Binoculars Carl Zeiss Jena D.F.8x

Magnification: 8x
Aperture (objective diameter): 20 mm
Field of view: 4.6°
Visible field of view (eyepiece FOV): 36.8°
The closest focusing distance: 6.5 m
Width: 14.9 cm
Height: 12 cm
Weight: 625 g
Production date: 1904.

   Military models of binoculars appeared in Carl Zeiss catalogs in August 1895 – those were O.D.F.95 (Offiziers-Doppelfernrohr 95) with 6x magnification   and D.F.95 (Doppelfernrohr 95) with 8x magnification. However, there are suggestions that first prototypes of these binoculars were produced before 1893, as they had to undergo a long military acceptance (Artillerie Prüfungs kommission - APK). In 1902 these two binoculars were replaced by D.F.6x and D.F.8x, which acquired some modifications.
   The D.F.8x binocular has curved design of upper prism covers, which is called “bent shoulders” and, in fact, it has no visible differences in comparison with its predecessor – the D.F.95 model There is still no explanation for such covers’ shape, according to one hypothesis – it was made for better raindrops dripping, according to another one – it was a distinction from 4x, 6x and 8x civilian binoculars models, also produced at that time.
   However, the two binoculars also have differences (see photo).
   For example, the clamping screw for adjusting the interpupillary distance has another construction in D.F.8х. Besides, the eyepiece lenses in D.F.8х have diameter 11 mm (this value is equal to 9 mm for D.F.95), although the field of view in both binoculars is the same and equals to 4.6°. The eyepieces’ base diameter is equal to 20.5 mm (this value is equal to 18.5 mm for D.F.95). Since 1902 the binoculars acquired “3/3”-type eyepieces, having a diopter scale (see Hans T.Seeger. Zeiss-Feldstecher, Handfernglaser von 1894-1919, Modelle-Merkmale-Mythos, pp.180-181). The upper prism cover width is 46 mm. This model was also officially purchased by German military people in a private order, as well as officially supplied to the army.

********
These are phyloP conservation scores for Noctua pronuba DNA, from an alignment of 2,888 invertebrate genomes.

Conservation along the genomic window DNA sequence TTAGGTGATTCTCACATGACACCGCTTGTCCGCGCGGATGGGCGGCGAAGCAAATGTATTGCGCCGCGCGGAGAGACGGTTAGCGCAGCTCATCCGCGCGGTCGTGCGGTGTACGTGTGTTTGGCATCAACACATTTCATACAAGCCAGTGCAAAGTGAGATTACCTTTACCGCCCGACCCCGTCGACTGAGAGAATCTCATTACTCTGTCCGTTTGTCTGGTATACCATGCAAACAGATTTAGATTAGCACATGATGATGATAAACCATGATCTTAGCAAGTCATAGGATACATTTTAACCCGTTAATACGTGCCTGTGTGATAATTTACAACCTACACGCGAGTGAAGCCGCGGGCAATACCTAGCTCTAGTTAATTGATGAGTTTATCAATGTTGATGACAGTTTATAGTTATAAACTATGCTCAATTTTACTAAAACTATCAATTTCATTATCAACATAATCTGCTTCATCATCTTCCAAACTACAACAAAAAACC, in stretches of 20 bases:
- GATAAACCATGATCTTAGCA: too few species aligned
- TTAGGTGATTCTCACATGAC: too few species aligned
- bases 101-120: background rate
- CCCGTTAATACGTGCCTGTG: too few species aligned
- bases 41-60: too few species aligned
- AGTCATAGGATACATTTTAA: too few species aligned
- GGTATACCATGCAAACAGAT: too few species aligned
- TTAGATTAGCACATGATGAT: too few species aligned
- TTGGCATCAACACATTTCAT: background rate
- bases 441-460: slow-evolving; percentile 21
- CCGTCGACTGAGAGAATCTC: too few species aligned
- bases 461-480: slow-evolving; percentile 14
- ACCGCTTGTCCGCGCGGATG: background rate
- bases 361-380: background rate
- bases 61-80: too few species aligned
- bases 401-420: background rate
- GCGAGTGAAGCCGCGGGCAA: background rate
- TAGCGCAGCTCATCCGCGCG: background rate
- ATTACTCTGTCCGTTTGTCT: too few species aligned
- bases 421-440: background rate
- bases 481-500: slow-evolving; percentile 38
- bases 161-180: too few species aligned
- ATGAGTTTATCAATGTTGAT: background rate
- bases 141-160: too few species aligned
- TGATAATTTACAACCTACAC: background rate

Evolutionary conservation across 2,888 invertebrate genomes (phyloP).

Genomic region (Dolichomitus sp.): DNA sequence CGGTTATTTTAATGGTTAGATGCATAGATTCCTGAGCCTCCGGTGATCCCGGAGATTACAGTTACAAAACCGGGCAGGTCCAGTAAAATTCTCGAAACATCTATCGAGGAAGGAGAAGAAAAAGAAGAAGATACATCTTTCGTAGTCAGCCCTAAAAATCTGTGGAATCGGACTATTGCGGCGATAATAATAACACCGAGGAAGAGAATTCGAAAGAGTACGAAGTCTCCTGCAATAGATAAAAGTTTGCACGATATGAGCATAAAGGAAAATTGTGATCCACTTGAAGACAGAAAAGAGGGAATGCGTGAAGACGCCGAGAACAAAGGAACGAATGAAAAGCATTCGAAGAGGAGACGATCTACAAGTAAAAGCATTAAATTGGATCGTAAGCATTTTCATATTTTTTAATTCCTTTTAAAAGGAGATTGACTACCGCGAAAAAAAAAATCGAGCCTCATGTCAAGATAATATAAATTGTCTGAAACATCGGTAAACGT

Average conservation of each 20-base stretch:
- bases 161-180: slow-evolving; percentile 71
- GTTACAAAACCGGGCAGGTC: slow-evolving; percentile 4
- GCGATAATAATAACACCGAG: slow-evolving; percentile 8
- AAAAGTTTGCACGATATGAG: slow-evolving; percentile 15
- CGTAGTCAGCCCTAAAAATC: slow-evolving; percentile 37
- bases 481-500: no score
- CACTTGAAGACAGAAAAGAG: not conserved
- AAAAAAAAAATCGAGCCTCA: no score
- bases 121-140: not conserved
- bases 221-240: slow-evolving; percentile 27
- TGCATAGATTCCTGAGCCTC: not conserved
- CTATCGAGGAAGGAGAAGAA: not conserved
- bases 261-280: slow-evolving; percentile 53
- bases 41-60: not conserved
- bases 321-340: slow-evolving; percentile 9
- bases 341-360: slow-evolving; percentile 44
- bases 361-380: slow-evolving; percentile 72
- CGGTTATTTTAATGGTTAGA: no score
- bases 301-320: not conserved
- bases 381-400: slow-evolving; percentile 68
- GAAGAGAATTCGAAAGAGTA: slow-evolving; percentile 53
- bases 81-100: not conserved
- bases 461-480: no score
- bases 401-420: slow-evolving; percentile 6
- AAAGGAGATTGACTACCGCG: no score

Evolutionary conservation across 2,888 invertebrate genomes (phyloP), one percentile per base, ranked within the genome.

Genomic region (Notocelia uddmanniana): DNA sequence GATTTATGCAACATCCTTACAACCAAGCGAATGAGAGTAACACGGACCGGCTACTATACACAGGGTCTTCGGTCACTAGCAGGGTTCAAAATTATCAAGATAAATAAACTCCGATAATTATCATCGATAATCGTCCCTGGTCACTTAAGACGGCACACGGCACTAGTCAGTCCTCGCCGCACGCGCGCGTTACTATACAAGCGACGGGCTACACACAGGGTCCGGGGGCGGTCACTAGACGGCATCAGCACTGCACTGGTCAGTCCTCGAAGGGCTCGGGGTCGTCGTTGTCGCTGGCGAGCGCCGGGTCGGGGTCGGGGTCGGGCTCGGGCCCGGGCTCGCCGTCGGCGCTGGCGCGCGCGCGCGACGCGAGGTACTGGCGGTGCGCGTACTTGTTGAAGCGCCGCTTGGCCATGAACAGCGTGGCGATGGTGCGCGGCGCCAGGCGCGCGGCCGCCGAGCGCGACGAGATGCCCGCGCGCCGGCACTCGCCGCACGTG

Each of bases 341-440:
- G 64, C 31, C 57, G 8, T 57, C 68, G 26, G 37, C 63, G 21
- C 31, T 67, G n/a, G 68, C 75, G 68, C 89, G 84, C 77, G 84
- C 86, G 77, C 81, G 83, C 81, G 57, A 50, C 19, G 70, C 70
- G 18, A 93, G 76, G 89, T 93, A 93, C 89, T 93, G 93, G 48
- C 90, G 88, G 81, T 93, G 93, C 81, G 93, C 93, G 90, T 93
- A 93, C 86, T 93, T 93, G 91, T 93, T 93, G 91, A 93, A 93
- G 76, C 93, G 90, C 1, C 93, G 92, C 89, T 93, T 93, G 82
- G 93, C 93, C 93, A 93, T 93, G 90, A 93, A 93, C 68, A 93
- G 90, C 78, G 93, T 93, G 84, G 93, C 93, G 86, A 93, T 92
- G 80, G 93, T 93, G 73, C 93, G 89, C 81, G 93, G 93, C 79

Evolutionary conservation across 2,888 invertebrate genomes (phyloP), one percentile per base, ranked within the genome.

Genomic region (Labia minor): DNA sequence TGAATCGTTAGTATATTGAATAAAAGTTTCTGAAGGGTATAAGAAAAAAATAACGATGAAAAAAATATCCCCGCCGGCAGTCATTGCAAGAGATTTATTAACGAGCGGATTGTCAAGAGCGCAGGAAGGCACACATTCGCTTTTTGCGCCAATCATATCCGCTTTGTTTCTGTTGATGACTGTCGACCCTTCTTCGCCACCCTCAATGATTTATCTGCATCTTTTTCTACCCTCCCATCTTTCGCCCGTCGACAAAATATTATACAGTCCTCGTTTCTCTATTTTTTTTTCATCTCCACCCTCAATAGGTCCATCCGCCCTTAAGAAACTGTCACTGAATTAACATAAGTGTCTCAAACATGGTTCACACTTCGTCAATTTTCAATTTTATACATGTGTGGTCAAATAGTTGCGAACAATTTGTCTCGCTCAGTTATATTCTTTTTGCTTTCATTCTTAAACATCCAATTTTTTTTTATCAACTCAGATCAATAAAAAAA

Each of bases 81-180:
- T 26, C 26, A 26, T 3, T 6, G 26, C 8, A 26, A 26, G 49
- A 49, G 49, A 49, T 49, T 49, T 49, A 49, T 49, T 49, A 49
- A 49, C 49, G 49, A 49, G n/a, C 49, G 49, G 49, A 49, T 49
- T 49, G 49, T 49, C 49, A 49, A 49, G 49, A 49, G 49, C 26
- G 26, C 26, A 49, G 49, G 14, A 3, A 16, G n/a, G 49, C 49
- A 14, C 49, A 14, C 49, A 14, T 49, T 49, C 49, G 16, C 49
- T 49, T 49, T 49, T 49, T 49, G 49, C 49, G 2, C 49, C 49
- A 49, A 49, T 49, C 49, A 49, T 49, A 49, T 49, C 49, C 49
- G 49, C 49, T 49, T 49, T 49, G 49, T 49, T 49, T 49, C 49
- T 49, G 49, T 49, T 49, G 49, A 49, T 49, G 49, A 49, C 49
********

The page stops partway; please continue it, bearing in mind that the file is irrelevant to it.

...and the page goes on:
The binoculars frame hinge is attached to its halves with the help of 5 screws from each side. The upper and lower prism covers are made of brass; the device has long “lugs” for a jugular strap, which are attached to binoculars with the help of 2 screws. The clamping screw for adjusting the binoculars interpupillary distance is of the later type, it has notches and large diameter, which is the proof of binoculars military use. The upper hinge disk is of the 3rd (later type) and it has an interpupillary distance scale (see Hans T.Seeger. Zeiss-Feldstecher, Handfernglaser von 1894-1919, Modelle-Merkmale-Mythos, p.177).
   There are inscriptions “Carl Zeiss, Jena. D.R.P.” on the left prism cover. D.R.P. is an abbreviation for Deutsches Reichs Patent. There is also an inscription “D.F.8х P.№ 3434” on the right prism cover and it is an abbreviation for Doppelfernrohr 8х Privatnummer 3434. The last inscription means that the binocular has its own number for selling exclusively to military people and in a private order with the permission of military department. The inscription is made in italics and is encrusted with white alloy (silver?).
The binocular coffer has all features of a military coffer of that period: a wide fastening loop for a waist belt, metal side rotary loops for a belt (see photo)
   The serial number of the binoculars is “13676”, it was produced approximately in 1904.